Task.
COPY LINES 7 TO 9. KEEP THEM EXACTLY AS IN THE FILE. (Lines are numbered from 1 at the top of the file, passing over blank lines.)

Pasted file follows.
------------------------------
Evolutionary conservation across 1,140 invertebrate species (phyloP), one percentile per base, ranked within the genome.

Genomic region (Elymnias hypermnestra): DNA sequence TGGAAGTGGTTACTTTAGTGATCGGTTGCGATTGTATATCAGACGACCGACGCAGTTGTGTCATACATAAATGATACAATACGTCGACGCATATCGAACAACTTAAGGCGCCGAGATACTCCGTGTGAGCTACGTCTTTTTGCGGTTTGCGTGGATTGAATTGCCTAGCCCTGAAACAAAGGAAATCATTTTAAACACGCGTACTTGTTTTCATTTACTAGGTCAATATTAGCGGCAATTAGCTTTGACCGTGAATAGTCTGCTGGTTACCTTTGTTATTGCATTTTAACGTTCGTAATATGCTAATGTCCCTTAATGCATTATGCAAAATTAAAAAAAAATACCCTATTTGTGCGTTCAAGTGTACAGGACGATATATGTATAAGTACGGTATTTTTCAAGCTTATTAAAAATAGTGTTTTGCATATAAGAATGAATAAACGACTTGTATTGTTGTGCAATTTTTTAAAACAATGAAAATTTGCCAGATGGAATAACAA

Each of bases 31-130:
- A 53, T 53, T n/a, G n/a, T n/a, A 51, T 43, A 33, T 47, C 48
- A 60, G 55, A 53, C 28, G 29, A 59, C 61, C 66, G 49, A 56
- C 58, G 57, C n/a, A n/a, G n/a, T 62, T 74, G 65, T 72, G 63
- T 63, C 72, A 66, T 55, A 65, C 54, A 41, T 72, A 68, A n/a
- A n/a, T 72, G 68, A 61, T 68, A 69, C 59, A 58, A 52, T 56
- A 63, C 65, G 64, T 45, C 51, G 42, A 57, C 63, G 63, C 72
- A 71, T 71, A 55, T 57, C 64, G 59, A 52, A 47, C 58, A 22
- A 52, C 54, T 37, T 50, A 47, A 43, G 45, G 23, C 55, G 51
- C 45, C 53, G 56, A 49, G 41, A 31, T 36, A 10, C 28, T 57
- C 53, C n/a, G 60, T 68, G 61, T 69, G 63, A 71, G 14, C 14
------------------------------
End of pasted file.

- T 63, C 72, A 66, T 55, A 65, C 54, A 41, T 72, A 68, A n/a
- A n/a, T 72, G 68, A 61, T 68, A 69, C 59, A 58, A 52, T 56
- A 63, C 65, G 64, T 45, C 51, G 42, A 57, C 63, G 63, C 72